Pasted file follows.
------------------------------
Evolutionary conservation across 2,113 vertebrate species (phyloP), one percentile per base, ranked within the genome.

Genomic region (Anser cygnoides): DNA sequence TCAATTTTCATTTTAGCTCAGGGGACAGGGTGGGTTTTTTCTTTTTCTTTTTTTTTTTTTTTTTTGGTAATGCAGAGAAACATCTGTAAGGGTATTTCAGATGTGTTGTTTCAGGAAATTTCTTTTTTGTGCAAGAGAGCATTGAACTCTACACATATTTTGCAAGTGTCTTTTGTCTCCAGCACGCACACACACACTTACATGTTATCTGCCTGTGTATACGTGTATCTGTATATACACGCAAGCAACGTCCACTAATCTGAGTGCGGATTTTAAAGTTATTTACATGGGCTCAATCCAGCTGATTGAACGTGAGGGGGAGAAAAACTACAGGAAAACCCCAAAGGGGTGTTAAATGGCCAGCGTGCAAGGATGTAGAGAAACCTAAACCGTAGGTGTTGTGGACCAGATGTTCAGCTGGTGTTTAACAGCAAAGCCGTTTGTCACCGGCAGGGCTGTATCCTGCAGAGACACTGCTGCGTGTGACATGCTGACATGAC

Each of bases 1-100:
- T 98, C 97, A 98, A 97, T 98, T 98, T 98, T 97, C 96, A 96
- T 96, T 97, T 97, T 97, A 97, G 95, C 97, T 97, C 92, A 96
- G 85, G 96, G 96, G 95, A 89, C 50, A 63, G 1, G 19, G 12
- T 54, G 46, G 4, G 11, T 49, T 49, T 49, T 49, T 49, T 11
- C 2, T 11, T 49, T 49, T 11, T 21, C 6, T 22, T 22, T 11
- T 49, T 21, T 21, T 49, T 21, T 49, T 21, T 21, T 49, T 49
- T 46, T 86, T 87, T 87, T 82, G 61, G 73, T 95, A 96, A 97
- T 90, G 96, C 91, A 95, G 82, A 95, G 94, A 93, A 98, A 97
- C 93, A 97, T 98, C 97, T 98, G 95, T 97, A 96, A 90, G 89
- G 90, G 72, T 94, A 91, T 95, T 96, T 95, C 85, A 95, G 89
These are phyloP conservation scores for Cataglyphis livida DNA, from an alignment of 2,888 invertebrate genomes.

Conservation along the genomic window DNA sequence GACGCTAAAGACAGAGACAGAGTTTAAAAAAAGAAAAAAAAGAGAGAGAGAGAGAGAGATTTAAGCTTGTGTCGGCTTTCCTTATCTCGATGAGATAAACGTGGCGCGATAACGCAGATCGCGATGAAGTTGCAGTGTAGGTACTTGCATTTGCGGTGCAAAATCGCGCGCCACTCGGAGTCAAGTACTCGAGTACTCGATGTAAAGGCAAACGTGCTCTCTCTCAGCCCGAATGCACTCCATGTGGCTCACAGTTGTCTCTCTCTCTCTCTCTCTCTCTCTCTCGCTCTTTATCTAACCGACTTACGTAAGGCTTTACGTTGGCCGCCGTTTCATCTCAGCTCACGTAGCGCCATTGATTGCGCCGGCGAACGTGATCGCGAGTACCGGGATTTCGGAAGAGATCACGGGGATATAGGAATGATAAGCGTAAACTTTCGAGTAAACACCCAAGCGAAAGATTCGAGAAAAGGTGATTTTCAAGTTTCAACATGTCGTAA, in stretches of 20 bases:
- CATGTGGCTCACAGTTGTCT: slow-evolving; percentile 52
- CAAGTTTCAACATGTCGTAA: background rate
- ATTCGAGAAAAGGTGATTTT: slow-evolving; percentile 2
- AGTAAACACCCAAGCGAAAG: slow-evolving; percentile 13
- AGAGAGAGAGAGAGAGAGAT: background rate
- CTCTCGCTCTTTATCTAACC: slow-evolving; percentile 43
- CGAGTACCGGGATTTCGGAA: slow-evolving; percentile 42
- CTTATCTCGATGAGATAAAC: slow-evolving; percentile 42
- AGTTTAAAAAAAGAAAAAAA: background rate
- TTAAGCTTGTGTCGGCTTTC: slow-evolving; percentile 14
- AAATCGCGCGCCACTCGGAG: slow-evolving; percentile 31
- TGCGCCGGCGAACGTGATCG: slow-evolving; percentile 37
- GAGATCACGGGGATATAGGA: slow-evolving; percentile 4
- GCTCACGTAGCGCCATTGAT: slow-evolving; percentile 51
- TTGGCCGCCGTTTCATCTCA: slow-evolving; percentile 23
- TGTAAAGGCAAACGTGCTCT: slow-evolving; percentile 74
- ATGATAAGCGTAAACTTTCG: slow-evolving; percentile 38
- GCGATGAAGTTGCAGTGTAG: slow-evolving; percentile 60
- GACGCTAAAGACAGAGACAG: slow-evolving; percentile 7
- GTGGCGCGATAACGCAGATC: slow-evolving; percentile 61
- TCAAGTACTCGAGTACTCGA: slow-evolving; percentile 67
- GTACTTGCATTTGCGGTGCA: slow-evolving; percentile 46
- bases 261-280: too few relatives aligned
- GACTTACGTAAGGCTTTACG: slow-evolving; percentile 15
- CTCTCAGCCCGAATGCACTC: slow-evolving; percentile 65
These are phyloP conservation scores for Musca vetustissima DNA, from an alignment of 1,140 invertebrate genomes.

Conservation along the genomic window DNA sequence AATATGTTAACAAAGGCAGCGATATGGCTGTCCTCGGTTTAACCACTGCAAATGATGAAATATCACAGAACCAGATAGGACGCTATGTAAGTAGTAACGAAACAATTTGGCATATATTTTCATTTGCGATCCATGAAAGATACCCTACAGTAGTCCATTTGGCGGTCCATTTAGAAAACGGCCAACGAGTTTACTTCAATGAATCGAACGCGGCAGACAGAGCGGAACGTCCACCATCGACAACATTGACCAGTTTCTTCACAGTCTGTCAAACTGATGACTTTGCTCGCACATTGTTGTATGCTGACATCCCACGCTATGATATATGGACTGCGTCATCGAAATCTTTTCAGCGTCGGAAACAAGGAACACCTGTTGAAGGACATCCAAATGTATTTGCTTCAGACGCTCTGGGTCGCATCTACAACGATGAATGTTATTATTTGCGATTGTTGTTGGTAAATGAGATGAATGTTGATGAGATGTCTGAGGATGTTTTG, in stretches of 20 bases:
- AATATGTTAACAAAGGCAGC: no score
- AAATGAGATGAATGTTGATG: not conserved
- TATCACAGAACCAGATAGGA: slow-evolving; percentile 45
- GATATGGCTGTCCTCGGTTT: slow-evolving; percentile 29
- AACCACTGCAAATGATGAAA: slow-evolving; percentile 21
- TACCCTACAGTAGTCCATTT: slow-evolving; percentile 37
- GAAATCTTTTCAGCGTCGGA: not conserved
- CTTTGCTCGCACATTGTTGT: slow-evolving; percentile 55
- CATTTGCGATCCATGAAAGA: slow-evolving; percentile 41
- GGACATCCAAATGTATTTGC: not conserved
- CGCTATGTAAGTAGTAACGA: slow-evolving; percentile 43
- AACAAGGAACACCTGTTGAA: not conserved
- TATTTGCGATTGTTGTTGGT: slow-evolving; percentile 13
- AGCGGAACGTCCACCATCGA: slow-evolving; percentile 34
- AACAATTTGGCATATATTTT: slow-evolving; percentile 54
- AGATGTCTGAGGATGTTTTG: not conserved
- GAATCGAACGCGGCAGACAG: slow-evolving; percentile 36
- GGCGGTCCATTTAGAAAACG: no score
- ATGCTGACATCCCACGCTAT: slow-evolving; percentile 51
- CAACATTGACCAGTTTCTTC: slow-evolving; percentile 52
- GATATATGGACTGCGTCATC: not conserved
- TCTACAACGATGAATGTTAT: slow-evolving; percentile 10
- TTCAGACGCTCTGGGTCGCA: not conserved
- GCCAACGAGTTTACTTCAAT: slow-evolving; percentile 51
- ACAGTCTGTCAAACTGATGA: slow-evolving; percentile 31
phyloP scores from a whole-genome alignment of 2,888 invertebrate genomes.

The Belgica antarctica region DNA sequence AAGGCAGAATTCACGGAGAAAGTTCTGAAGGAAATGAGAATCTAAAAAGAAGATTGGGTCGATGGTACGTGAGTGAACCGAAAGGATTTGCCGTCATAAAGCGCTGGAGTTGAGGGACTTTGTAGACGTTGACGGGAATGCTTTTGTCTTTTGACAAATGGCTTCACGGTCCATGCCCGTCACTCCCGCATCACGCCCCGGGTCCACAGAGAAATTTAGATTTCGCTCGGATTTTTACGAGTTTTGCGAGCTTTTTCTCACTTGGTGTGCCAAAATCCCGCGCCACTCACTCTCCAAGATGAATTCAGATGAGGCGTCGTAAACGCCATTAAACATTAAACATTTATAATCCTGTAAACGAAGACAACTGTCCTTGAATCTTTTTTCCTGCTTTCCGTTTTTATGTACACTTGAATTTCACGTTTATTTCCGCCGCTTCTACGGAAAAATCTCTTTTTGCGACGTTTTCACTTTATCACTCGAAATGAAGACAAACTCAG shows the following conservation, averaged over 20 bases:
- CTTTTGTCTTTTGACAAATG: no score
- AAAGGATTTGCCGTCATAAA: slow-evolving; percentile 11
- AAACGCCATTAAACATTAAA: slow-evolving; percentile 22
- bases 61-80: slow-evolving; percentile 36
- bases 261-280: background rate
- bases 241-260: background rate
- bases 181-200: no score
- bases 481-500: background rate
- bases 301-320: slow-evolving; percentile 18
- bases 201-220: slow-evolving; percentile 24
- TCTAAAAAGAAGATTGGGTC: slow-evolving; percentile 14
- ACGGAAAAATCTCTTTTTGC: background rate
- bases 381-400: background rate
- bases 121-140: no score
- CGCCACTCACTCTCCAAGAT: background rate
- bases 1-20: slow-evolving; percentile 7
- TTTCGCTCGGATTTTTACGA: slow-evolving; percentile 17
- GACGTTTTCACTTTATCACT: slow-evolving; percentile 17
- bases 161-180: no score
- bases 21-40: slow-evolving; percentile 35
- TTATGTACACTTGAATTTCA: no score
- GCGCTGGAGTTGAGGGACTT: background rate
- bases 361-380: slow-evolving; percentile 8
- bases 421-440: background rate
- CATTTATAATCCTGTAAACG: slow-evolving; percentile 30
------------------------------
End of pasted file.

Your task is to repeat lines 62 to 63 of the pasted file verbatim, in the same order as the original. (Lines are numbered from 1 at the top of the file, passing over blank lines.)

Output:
- CAACATTGACCAGTTTCTTC: slow-evolving; percentile 52
- GATATATGGACTGCGTCATC: not conserved